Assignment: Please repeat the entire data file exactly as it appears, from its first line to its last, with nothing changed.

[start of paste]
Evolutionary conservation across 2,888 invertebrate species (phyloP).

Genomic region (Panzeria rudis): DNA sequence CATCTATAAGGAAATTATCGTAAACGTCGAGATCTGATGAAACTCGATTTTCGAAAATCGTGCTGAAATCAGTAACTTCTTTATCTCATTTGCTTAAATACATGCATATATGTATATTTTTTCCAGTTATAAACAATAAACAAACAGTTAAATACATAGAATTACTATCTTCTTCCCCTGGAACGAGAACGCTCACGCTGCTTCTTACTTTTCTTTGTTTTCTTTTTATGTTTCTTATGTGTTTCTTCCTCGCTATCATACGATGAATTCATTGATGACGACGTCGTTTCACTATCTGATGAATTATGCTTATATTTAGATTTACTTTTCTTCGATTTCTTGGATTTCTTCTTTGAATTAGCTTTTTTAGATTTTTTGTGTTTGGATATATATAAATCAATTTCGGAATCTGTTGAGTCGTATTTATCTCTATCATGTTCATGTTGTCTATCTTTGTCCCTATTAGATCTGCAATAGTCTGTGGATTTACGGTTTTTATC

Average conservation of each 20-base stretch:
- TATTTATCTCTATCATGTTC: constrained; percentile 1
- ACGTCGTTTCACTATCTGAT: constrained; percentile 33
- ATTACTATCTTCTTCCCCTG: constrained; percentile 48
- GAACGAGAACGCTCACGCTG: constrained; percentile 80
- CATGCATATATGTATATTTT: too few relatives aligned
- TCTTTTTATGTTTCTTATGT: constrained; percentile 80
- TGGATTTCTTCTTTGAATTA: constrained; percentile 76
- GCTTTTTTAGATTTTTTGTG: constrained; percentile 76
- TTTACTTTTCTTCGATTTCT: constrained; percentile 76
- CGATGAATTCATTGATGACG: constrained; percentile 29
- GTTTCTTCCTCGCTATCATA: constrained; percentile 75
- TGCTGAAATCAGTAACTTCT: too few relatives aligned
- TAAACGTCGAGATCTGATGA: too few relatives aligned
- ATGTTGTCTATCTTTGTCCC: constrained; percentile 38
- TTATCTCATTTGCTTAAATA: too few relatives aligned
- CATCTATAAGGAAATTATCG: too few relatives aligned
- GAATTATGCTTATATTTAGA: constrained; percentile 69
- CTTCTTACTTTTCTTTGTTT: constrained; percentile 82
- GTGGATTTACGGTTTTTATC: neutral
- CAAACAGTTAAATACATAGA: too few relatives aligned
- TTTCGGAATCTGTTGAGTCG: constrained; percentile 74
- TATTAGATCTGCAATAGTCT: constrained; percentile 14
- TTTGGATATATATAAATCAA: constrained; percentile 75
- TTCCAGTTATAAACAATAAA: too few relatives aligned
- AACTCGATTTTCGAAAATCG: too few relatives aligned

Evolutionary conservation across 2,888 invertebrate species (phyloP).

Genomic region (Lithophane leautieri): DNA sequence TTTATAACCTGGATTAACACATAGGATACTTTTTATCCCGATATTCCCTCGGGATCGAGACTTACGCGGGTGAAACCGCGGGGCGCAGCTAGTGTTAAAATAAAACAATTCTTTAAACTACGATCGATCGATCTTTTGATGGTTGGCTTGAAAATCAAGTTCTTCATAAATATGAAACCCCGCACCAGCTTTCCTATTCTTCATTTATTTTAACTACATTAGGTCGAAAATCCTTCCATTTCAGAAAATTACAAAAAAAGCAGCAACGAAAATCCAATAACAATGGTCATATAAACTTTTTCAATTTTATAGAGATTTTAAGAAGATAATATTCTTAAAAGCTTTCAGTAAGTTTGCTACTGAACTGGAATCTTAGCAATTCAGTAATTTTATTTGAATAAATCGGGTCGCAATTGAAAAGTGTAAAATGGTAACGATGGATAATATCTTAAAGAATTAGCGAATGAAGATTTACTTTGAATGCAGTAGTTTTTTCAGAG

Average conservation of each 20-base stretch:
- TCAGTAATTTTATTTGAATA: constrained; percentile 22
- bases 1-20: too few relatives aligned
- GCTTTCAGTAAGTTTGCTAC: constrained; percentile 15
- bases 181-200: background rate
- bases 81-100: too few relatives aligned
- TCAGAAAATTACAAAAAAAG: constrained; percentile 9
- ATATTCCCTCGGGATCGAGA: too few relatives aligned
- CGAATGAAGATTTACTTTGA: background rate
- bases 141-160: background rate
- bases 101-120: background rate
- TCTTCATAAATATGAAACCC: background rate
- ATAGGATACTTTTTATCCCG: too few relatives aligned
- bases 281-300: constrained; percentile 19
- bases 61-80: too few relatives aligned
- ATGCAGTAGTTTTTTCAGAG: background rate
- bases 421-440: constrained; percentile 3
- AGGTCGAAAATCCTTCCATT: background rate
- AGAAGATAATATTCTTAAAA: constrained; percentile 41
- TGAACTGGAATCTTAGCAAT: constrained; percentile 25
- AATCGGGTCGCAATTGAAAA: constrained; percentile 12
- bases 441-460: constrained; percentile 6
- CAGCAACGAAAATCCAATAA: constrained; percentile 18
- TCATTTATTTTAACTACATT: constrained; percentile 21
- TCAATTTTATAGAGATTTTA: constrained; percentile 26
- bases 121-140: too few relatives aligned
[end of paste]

Evolutionary conservation across 2,888 invertebrate species (phyloP).

Genomic region (Panzeria rudis): DNA sequence CATCTATAAGGAAATTATCGTAAACGTCGAGATCTGATGAAACTCGATTTTCGAAAATCGTGCTGAAATCAGTAACTTCTTTATCTCATTTGCTTAAATACATGCATATATGTATATTTTTTCCAGTTATAAACAATAAACAAACAGTTAAATACATAGAATTACTATCTTCTTCCCCTGGAACGAGAACGCTCACGCTGCTTCTTACTTTTCTTTGTTTTCTTTTTATGTTTCTTATGTGTTTCTTCCTCGCTATCATACGATGAATTCATTGATGACGACGTCGTTTCACTATCTGATGAATTATGCTTATATTTAGATTTACTTTTCTTCGATTTCTTGGATTTCTTCTTTGAATTAGCTTTTTTAGATTTTTTGTGTTTGGATATATATAAATCAATTTCGGAATCTGTTGAGTCGTATTTATCTCTATCATGTTCATGTTGTCTATCTTTGTCCCTATTAGATCTGCAATAGTCTGTGGATTTACGGTTTTTATC

Average conservation of each 20-base stretch:
- TATTTATCTCTATCATGTTC: constrained; percentile 1
- ACGTCGTTTCACTATCTGAT: constrained; percentile 33
- ATTACTATCTTCTTCCCCTG: constrained; percentile 48
- GAACGAGAACGCTCACGCTG: constrained; percentile 80
- CATGCATATATGTATATTTT: too few relatives aligned
- TCTTTTTATGTTTCTTATGT: constrained; percentile 80
- TGGATTTCTTCTTTGAATTA: constrained; percentile 76
- GCTTTTTTAGATTTTTTGTG: constrained; percentile 76
- TTTACTTTTCTTCGATTTCT: constrained; percentile 76
- CGATGAATTCATTGATGACG: constrained; percentile 29
- GTTTCTTCCTCGCTATCATA: constrained; percentile 75
- TGCTGAAATCAGTAACTTCT: too few relatives aligned
- TAAACGTCGAGATCTGATGA: too few relatives aligned
- ATGTTGTCTATCTTTGTCCC: constrained; percentile 38
- TTATCTCATTTGCTTAAATA: too few relatives aligned
- CATCTATAAGGAAATTATCG: too few relatives aligned
- GAATTATGCTTATATTTAGA: constrained; percentile 69
- CTTCTTACTTTTCTTTGTTT: constrained; percentile 82
- GTGGATTTACGGTTTTTATC: neutral
- CAAACAGTTAAATACATAGA: too few relatives aligned
- TTTCGGAATCTGTTGAGTCG: constrained; percentile 74
- TATTAGATCTGCAATAGTCT: constrained; percentile 14
- TTTGGATATATATAAATCAA: constrained; percentile 75
- TTCCAGTTATAAACAATAAA: too few relatives aligned
- AACTCGATTTTCGAAAATCG: too few relatives aligned

Evolutionary conservation across 2,888 invertebrate species (phyloP).

Genomic region (Lithophane leautieri): DNA sequence TTTATAACCTGGATTAACACATAGGATACTTTTTATCCCGATATTCCCTCGGGATCGAGACTTACGCGGGTGAAACCGCGGGGCGCAGCTAGTGTTAAAATAAAACAATTCTTTAAACTACGATCGATCGATCTTTTGATGGTTGGCTTGAAAATCAAGTTCTTCATAAATATGAAACCCCGCACCAGCTTTCCTATTCTTCATTTATTTTAACTACATTAGGTCGAAAATCCTTCCATTTCAGAAAATTACAAAAAAAGCAGCAACGAAAATCCAATAACAATGGTCATATAAACTTTTTCAATTTTATAGAGATTTTAAGAAGATAATATTCTTAAAAGCTTTCAGTAAGTTTGCTACTGAACTGGAATCTTAGCAATTCAGTAATTTTATTTGAATAAATCGGGTCGCAATTGAAAAGTGTAAAATGGTAACGATGGATAATATCTTAAAGAATTAGCGAATGAAGATTTACTTTGAATGCAGTAGTTTTTTCAGAG

Average conservation of each 20-base stretch:
- TCAGTAATTTTATTTGAATA: constrained; percentile 22
- bases 1-20: too few relatives aligned
- GCTTTCAGTAAGTTTGCTAC: constrained; percentile 15
- bases 181-200: background rate
- bases 81-100: too few relatives aligned
- TCAGAAAATTACAAAAAAAG: constrained; percentile 9
- ATATTCCCTCGGGATCGAGA: too few relatives aligned
- CGAATGAAGATTTACTTTGA: background rate
- bases 141-160: background rate
- bases 101-120: background rate
- TCTTCATAAATATGAAACCC: background rate
- ATAGGATACTTTTTATCCCG: too few relatives aligned
- bases 281-300: constrained; percentile 19
- bases 61-80: too few relatives aligned
- ATGCAGTAGTTTTTTCAGAG: background rate
- bases 421-440: constrained; percentile 3
- AGGTCGAAAATCCTTCCATT: background rate
- AGAAGATAATATTCTTAAAA: constrained; percentile 41
- TGAACTGGAATCTTAGCAAT: constrained; percentile 25
- AATCGGGTCGCAATTGAAAA: constrained; percentile 12
- bases 441-460: constrained; percentile 6
- CAGCAACGAAAATCCAATAA: constrained; percentile 18
- TCATTTATTTTAACTACATT: constrained; percentile 21
- TCAATTTTATAGAGATTTTA: constrained; percentile 26
- bases 121-140: too few relatives aligned